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Published 5 April 2018

Plant invaders - seeds of despair?

Philip Hulme with his kids Vanessa, Lorna and Eleanor on the Cockayne Nature Walk at Arthur's Pass

Leonard Cockayne Lecturer for 2018, Professor Philip Hulme on the current and future threats to New Zealand by non-native plants, and the policies and tools that are needed to control them.

Hear Professor Philip Hulme speak with Wallace Chapman on RNZ National's Sunday Morning before he set out on the 2018 Leonard Cockayne Lecture tour about why New Zealand is one of the weediest places on earth.


Royal Society Te Apārangi is thrilled to present a talk series by this year's recipient of the Leonard Cockayne Lecture Award, Professor Philip Hulme FRSNZ.

Based at New Zealand's Bio-Protection Research Centre and Chair in Plant Biosecurity at Lincoln University, Professor Hulme is being recognised for his scholarship and scientific achievements that have significantly progressed global understanding of the causes and consequences of biological invasions. He says "Plant biosecurity provides me with a fantastic opportunity to undertake cutting-edge science at the interface between research, policy and society".

Royal Society Te Apārangi Vice-President Professor Barry Scott says "A leading New Zealand researcher on the ecology of invasions by plant species, the aim of Professor Philip Hulme's work is to provide tools to scientists, conservation and policy makers to deal with biological invasions. His studies are not confined to New Zealand but include a wide range of collaborations with overseas scientists. He is one of New Zealand’s most highly cited scientists being included for the fourth year in a row in The Thompson Reuters list of most highly cited scientists worldwide. He is the only New Zealand based environmental scientist to be included in this global list".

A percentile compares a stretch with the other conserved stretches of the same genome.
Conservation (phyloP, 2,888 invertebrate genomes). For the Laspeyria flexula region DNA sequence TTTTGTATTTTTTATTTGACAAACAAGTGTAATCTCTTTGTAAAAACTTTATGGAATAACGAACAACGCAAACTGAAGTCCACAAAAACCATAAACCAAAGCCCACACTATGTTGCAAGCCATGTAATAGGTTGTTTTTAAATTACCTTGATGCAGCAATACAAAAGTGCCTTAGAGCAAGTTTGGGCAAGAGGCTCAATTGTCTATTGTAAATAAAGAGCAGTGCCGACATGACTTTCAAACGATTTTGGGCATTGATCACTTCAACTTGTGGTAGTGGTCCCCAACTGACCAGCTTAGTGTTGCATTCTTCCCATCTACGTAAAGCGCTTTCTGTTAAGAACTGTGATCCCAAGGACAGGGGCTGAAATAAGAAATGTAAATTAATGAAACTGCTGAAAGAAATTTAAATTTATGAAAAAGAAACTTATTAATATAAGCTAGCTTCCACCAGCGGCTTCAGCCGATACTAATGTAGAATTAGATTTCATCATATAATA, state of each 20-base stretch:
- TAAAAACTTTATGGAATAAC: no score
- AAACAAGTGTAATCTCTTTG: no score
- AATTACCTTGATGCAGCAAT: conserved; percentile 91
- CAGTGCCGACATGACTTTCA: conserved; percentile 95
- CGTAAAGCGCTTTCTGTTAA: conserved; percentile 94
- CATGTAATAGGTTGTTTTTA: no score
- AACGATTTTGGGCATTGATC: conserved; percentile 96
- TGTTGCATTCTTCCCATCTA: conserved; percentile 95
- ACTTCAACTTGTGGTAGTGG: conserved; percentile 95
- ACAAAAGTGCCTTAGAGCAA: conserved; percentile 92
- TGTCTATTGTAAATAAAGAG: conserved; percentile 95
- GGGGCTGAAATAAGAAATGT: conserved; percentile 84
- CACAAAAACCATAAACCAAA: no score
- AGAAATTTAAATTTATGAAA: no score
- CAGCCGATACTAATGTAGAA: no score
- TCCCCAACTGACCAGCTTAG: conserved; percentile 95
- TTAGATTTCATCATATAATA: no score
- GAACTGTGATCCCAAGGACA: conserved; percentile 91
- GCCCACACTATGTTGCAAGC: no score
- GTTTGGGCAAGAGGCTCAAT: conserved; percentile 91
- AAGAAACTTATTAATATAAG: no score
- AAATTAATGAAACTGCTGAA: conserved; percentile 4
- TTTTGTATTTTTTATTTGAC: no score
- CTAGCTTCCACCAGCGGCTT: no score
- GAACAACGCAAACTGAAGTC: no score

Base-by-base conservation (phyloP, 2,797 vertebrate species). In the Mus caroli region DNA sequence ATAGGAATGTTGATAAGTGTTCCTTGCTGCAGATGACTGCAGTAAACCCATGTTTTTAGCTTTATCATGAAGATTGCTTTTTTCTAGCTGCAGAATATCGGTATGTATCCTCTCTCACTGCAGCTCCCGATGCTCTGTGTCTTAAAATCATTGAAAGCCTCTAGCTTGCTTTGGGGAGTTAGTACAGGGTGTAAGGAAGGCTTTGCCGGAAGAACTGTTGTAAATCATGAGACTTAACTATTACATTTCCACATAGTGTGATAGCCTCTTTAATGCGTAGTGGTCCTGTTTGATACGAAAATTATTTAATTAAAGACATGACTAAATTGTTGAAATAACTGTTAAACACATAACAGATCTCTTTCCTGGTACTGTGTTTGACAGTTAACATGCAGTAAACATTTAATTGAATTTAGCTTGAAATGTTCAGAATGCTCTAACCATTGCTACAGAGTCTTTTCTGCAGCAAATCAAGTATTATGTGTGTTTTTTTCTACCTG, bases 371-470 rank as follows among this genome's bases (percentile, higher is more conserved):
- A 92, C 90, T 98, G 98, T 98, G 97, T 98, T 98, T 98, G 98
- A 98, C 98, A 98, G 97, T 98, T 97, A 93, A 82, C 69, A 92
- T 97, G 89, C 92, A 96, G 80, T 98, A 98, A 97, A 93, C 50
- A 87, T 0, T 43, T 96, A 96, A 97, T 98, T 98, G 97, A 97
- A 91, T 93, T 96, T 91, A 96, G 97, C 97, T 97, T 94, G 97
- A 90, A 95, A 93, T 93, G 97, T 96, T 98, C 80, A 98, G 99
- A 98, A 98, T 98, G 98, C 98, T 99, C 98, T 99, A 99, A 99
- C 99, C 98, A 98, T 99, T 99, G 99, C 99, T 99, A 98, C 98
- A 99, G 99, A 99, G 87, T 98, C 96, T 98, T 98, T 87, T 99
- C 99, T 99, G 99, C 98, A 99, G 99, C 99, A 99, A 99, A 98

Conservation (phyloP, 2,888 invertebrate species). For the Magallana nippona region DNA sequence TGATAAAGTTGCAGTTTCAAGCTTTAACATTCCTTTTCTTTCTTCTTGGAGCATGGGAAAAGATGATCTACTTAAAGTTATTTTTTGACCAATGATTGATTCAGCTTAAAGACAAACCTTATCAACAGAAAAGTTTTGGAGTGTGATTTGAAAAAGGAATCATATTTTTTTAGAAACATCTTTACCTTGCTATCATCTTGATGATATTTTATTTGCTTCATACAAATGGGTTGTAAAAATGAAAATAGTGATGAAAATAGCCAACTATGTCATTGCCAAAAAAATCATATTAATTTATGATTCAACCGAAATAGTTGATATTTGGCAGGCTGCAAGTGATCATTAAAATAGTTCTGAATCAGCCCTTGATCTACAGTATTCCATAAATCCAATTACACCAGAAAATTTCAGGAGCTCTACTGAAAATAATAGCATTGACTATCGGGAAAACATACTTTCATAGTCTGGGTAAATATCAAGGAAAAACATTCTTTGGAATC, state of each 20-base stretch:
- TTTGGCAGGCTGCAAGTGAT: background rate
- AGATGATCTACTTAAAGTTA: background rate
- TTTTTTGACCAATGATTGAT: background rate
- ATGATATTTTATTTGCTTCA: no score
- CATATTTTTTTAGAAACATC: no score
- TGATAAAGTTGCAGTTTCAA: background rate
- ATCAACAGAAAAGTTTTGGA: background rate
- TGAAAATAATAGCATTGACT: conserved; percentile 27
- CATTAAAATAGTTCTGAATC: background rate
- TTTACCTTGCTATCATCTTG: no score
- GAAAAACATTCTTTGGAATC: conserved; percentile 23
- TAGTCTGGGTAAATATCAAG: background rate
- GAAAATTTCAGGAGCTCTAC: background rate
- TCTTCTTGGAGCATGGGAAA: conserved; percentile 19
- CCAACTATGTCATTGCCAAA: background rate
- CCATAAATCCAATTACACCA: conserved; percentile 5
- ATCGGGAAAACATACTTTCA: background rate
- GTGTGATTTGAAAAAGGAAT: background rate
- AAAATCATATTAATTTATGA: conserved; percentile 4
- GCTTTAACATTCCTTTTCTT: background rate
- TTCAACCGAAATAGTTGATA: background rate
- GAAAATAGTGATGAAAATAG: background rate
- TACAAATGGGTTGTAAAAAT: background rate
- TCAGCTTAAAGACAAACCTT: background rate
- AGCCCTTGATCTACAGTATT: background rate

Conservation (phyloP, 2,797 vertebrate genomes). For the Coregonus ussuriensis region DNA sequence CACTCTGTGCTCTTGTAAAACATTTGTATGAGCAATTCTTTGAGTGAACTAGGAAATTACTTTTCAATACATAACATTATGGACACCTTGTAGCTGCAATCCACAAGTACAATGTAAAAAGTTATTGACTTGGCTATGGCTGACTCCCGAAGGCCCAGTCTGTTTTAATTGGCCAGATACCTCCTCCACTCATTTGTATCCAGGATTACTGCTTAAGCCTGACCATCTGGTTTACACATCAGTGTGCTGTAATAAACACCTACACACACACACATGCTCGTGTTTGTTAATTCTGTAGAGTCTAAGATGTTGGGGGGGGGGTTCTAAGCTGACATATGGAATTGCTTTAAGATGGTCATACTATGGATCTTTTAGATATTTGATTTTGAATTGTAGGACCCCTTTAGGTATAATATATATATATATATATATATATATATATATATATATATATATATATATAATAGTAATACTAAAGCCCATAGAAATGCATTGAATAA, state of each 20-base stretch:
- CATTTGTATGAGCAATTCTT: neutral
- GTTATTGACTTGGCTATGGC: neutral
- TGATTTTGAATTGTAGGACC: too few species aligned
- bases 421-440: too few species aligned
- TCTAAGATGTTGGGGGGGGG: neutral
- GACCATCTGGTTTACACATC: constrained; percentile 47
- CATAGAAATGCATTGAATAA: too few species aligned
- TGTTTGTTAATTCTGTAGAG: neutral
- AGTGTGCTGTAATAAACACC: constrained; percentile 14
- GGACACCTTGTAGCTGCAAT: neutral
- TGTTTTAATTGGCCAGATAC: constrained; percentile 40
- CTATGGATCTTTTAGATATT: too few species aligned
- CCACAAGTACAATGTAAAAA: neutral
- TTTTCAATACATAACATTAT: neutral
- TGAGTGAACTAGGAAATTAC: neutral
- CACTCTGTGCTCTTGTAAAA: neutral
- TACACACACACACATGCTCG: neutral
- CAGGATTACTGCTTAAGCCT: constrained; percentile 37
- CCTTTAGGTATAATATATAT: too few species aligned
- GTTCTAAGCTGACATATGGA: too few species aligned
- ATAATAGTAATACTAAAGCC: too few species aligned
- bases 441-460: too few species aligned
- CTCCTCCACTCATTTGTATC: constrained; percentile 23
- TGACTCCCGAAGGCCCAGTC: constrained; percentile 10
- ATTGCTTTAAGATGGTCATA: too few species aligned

headshot Phil Cockayne Custom

Can invasive plants and non-native weeds choke our country?

In this series of five talks across the country, Philip will discuss how many of our introduced plant species, including those that were thought of as harmless for home and botanic gardens, are now posing significant economic and environmental costs. He also digs into why both the government and communities need to become more effective in preventing and controlling these plant invaders.

"New Zealand’s environment and agricultural production are central to the economy, and biosecurity threats are a major concern for the sustainable use of these resources."

All are welcome to attend these free public events, but do register to guarantee your seat(s).


Ornamental to detrimental: The invasion of New Zealand by non-native plants

Palmerston North | Palmerston North Central Library, Events Central - register for Palmerston North
7:30pm Wednesday 9 May

Napier | EIT, Lecture Theatre LTH1 - register for Napier
6pm Thursday 10 May

Christchurch | University of Canterbury, C2 Central Lecture Theatres - register for Christchurch
6:30pm Wednesday 16 May

Wellington | Royal Society Te Apārangi, Aronui Lecture Theatre - register for Wellington
6:30pm Wednesday 23 May

Nelson | Nelson Elim Christian Centre - register for Nelson
7:30pm Tuesday 5 June


This event is proudly presented in partnership with the Bio-Protection Research Centre.


logo BioProtection Centre logo green text CMYK 2012 Custom

Source: Royal Society Te Apārangi